Cleantech – defined as technology which reduces waste and requires as few non-renewable resources as possible – plays an important role Ireland’s tech ecosystem.
Since 2010 The Green Way, Ireland’s cleantech cluster, has brought together members such as Dublin Airport Authority, Dublin City University and Dublin City Council with the aim of stimulating Ireland’s ‘green economy’, and EU targets of 40% renewable energy by 2020 mean the market for green tech is expanding
We’ve put together a list of Ireland’s eco-friendly tech companies, covering everything from tidal energy to food waste reduction to environmentally friendly laptops…
ACM Waste Management:
Founded in 1991 by Andy Jacobs and Barry Bolton, ACM is a recycling-led waste management company with clients including Unilever, Yamaha, Dr Martens shoes and West Ham United. @acmplc
This Dublin renewable energy company was founded in 2007 by David Maguire. Last year they announced that they were building a new €25 million solar energy project with the potential to generate electricity for up to 5000 homes for thirty years, in a joint venture with the UK’s Langmead group. @BNRGrenewables
Based in Dundalk and Little Chesterford in the UK, Cellulac is a science, technology and industrial biochemicals company known for the sustainable production of lactic acid, converting what was once the second-largest brewery in Ireland into a plant for turning agricultural waste and dairy by-products into lactic acid. @Cellulac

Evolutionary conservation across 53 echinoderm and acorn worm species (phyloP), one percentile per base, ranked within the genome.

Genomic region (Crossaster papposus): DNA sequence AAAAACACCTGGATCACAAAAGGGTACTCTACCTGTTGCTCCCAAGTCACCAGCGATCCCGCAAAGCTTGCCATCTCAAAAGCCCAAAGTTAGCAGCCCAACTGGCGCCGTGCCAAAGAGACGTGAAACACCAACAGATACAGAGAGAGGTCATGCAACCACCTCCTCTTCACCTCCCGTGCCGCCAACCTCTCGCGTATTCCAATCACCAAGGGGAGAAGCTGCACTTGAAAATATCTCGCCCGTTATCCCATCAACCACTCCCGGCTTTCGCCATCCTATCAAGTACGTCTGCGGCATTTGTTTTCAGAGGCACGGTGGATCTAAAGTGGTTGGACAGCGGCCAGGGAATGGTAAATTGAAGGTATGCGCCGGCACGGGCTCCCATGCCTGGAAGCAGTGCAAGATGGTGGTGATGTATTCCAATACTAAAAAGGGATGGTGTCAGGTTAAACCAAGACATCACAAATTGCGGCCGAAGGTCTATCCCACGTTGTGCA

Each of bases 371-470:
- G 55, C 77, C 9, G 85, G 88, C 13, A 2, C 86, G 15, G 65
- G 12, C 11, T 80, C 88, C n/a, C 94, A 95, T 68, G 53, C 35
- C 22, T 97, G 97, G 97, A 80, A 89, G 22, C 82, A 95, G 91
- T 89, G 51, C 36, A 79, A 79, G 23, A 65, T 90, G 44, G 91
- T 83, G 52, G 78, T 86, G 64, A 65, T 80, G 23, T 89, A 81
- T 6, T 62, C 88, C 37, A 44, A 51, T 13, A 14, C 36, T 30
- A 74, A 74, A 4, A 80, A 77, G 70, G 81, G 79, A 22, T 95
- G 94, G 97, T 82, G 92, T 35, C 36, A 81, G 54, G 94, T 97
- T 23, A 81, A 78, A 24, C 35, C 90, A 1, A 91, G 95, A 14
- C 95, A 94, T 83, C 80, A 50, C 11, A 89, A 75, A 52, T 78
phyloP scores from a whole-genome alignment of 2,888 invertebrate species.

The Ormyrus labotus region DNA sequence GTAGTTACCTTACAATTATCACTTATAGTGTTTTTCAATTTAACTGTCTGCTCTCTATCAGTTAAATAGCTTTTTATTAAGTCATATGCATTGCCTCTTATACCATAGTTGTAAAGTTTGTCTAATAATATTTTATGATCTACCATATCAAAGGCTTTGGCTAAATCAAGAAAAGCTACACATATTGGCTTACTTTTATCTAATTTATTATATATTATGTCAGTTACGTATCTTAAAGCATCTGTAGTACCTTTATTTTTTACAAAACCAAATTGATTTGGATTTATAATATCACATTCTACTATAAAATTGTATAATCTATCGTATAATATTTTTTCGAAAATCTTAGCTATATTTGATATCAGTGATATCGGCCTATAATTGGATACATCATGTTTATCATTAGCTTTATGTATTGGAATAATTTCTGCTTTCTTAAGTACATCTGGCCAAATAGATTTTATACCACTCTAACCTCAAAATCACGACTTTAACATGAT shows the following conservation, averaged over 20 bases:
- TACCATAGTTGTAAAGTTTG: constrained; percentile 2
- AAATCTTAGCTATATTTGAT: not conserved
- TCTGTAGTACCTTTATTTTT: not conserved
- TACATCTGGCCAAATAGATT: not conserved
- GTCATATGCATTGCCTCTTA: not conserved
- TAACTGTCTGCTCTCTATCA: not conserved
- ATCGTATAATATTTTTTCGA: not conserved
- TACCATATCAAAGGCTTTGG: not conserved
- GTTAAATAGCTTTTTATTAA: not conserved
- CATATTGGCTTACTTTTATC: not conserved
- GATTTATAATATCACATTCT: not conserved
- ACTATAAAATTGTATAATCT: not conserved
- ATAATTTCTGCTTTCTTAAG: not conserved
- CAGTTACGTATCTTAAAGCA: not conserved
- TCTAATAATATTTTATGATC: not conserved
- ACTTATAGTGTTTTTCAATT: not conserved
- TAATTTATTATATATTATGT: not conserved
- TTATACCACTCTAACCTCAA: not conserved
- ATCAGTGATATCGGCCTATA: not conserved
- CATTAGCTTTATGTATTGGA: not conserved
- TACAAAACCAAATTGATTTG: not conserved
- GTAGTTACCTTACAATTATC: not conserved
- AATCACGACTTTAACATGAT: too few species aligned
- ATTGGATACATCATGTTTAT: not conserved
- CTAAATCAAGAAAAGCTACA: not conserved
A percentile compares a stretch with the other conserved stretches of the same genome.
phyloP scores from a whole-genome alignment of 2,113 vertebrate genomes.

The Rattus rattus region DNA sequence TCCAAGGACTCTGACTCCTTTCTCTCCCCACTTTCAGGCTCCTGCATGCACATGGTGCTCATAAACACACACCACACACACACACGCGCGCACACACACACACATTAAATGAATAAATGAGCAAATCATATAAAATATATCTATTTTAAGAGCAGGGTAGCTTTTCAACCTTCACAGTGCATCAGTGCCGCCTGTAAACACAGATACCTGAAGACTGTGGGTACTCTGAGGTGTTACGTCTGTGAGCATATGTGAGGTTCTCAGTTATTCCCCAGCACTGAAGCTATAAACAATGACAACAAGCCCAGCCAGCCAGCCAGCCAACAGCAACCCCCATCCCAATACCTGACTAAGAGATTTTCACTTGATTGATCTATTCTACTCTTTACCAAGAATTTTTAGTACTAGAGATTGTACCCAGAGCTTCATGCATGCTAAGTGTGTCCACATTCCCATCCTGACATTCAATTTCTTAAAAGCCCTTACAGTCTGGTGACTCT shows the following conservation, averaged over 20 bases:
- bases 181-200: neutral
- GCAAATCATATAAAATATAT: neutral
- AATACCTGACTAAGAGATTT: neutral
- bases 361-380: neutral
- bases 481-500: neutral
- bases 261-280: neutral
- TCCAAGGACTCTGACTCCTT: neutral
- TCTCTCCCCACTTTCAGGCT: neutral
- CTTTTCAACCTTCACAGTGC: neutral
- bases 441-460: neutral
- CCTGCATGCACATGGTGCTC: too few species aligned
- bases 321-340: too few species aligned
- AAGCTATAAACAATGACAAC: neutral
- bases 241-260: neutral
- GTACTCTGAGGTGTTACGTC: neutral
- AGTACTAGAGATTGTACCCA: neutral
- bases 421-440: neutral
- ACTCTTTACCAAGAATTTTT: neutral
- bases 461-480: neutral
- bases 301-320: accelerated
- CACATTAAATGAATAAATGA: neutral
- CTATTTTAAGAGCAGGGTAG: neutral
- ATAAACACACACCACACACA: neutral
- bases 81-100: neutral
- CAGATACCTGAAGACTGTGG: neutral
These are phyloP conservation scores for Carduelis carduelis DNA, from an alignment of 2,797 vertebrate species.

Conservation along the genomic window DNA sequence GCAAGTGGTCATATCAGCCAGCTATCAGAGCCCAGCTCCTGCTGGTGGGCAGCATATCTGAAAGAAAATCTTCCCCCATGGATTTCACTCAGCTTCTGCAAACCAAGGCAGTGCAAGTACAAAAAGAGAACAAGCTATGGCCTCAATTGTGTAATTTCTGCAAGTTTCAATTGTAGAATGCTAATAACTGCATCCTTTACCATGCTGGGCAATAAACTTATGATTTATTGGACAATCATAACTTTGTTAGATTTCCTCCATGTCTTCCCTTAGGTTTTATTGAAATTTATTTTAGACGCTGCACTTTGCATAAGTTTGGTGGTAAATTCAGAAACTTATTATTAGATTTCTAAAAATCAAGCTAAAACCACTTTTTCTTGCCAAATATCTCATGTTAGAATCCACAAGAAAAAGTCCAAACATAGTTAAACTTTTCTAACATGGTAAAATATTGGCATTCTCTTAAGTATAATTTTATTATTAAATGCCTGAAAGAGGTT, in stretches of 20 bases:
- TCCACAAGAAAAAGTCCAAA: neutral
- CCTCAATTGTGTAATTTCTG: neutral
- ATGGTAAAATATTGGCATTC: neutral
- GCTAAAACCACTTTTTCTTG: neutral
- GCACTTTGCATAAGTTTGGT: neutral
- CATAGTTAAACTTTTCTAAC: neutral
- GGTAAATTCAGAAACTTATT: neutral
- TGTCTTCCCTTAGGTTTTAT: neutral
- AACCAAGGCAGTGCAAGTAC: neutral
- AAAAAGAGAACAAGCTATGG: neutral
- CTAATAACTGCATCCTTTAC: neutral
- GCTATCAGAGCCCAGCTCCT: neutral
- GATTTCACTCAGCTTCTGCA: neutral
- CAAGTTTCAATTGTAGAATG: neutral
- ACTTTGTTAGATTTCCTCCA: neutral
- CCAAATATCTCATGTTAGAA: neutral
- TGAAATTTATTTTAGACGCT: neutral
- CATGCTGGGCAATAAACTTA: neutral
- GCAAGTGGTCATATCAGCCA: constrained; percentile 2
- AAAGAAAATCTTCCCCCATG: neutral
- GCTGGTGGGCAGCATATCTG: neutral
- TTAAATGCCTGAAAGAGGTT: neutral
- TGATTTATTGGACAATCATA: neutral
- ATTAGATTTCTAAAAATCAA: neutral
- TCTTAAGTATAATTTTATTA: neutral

Founded by Gearoid O Riain and Paul Mills in 1997, Compass Informatics combines information and location technologies, working with clients like the NHS, Failte Ireland, the Heritage Council and the National Transport Authority. @CompassInfo
This multi-million-euro building management system company has offices in Dublin, the UK, the US, China and Germany, and was founded in Dublin in 1985 by Sean Giblin. Cylon develop pioneering solutions to industrial energy management. @CylonAE
— Ecocem (@Ecocem) August 12, 2015
Ecocem are a cement producer specialising in GGBS (Ground Granulated Blastfurnace Slag cement… what, you’ve never heard of it?). The difference with their product is that it’s a ’green cement’, saving CO2 and other emissions without compromising on the quality of a building. Ecocem was founded by Donal O’Riain in 2002. @Ecocem
This Irish energy recycling startup has developed a way to convert waste heat into power for a low cost. Founded in 2012 by Alan Healy, Barry Cullen and Kevin O’Toole, this year they won €2.48 million in funding from the SME Instrument of the EU’s Horizon 2020 scheme.
This Dublin company provides cloud-based software for architects which enhances the design of green buildings, saving energy in the process. The company was founded by David Palmer and Simon Whelan in 2012. @FenestraPro
Feted in Time magazine, this Irish company facilitates distributing food to charities from businesses where it would usually go to waste. Founded at TCD Launchbox accelerator in 2013, they have a national distribution partner in Tesco and began a partnership with UK charity FoodShare this year. @FoodcloudIRE
Founded in Newry as ‘Glen Electric’ in 1973 by Martin Naughton, Glen Dimplex is the world’s largest manufacturer of electrical heating, bringing energy storage into homes with its Quantum System. In 2014 they partnered with Intel to produce an energy storage device which can potentially slash bills by 44%, using Dublin as a ‘living lab’. @GlenDimplex